Oscar Pistorius: The red-tops have a repellent new invention - murder trial porn

 

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Earlier this month, a 17-year-old girl died in hospital after being brutally gang-raped in South Africa. The details are too horrible to repeat and the murder sparked public protests, even if it received less attention outside the country than the recent gang rape of a student in India. South Africa has one of the highest rates of rape in the world, with almost 150 cases reported to the police every day and many more unreported. It also had the highest rate of intimate femicide – murders of women by their partners – according to a 1999 study.

I didn't hear this context mentioned on Thursday when it was reported that a woman had been shot dead at the home of the South African Paralympian, Oscar Pistorius. Radio 4's Today programme suggested that Pistorius had killed his girlfriend after mistaking her for an intruder, a theme that was taken up elsewhere. I listened with astonishment as broadcasters advanced what is almost certain to be Pistorius's defence, citing the fear of crime which leads the wealthy in South Africa to live on estates with armed guards. The initial coverage was so sympathetic that it seemed to come as a shock when Pistorius was charged with murder later in the morning, prompting a screeching U-turn and the discovery of a "darker" side to his character.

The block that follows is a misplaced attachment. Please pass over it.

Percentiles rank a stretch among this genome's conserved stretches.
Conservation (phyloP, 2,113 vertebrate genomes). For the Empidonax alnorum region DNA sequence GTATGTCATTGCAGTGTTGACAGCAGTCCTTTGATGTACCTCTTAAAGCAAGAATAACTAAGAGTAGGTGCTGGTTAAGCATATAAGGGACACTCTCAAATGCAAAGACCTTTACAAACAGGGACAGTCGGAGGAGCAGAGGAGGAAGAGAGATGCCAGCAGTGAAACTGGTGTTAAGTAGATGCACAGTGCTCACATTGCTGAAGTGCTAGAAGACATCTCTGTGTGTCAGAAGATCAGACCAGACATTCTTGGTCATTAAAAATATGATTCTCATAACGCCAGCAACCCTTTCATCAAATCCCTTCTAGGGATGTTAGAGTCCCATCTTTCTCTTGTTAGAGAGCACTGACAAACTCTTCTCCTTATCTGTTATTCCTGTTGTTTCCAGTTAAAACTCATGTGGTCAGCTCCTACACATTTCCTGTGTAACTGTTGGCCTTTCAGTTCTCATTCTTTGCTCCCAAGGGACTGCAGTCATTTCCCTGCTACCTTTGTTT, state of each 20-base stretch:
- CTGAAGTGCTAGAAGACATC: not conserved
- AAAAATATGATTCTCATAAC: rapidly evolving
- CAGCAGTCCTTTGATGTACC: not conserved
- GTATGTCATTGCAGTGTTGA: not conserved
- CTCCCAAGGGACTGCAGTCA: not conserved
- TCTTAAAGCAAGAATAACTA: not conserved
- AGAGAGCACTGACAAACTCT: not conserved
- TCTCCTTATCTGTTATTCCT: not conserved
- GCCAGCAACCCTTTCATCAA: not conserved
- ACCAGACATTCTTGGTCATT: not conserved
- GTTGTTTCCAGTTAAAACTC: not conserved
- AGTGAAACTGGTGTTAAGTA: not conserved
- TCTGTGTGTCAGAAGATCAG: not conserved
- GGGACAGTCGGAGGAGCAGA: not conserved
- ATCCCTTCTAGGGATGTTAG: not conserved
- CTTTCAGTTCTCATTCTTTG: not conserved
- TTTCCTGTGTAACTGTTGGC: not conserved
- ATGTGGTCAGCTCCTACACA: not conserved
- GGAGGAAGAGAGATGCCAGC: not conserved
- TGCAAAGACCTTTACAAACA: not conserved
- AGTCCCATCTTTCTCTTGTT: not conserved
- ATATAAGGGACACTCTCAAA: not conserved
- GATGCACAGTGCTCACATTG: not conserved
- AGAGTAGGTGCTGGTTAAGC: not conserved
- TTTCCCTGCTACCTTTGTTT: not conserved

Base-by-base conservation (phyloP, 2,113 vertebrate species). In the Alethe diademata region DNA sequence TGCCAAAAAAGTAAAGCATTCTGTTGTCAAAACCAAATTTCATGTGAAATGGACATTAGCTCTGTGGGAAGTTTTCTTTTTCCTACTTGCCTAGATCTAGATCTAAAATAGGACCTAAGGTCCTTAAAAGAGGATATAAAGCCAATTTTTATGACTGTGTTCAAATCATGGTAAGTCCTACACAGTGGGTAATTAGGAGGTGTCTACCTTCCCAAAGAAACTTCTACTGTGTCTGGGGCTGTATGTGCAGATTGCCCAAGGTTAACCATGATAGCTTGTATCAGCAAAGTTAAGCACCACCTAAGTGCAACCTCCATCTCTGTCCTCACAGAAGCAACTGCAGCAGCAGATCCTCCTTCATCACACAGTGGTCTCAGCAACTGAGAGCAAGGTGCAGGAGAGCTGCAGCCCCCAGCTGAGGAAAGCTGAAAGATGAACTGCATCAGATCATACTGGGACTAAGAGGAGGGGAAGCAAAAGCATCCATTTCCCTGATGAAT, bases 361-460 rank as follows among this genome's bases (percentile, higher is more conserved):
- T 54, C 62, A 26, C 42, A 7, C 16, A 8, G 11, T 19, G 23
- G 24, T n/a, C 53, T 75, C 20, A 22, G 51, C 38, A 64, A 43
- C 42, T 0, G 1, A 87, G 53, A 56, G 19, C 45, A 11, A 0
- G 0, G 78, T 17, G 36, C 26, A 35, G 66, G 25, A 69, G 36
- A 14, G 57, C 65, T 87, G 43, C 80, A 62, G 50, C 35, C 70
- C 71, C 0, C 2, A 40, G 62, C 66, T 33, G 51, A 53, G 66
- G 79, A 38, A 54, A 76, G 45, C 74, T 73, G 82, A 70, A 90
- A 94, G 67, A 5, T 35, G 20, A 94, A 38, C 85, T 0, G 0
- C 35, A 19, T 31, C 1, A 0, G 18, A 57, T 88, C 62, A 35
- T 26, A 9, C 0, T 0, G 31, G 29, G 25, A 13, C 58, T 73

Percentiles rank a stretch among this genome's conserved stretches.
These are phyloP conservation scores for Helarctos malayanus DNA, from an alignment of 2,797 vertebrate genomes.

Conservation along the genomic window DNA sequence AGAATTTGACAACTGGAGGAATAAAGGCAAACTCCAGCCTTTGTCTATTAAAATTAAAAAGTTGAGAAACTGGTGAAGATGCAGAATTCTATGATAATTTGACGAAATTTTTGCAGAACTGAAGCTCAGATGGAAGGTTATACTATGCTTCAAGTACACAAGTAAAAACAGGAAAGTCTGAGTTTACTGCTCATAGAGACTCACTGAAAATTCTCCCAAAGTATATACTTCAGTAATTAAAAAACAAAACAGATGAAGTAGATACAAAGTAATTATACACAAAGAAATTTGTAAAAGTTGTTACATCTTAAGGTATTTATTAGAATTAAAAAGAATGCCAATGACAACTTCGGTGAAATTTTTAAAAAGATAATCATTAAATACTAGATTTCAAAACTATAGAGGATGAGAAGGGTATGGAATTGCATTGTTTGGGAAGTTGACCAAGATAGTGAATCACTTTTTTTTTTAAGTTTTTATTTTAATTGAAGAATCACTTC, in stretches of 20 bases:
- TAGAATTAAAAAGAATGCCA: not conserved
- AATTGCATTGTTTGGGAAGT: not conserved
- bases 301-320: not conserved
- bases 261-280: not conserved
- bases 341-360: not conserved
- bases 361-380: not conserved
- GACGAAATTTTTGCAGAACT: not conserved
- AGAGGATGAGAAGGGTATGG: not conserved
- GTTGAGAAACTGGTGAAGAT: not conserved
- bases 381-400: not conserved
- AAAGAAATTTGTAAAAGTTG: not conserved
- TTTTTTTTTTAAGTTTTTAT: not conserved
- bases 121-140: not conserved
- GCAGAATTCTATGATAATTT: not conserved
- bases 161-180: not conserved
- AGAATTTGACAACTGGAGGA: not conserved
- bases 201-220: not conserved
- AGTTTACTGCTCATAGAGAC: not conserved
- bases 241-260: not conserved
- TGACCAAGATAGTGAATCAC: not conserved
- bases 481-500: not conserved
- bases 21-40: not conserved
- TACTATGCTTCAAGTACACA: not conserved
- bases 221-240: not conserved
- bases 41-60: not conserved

Pistorius is entitled to a fair trial. But Reeva Steenkamp has not been served well by the initial rush to assume that her death was the result of a dreadful accident. It speaks volumes about the reluctance of the media to acknowledge the existence of widespread domestic violence in South Africa, a point certainly not lost on the police. Brigadier Denise Beukes said officers were "very surprised" by the accidental-shooting theory, and revealed that there had been previous incidents of a "domestic nature" at the property. On Friday, Pistorius was remanded in custody, charged with the more serious charge of premeditated murder.

A few days earlier, it was revealed that a British violinist, Frances Andrade, had killed herself during the trial of her former music teacher. Michael Brewer was found guilty of five counts of indecently assaulting Ms Andrade when she was a pupil at a music school in Manchester. Her family said she was traumatised by her experience in the witness box, where Brewer's barrister accused her of being a liar and a fantasist. Such tactics are used to discredit complainants in trials, encouraging the myth that malicious accusations of rape are common. They aren't, and the disbelief of alleged victims sits uncomfortably with lenient attitudes to men who may have perpetrated sexual or domestic violence.

There are other ways of demeaning victims. Within 24 hours of Ms Steenkamp's death, she was on the front page of The Sun in a tiny bikini. All it lacked was a page 3 caption: "Stunning Reeva will have less time for modelling in future, being dead". Well done to the British popular press for its shiny new invention, murder trial porn.

www.politicalblonde.com; twitter.com/@polblonde

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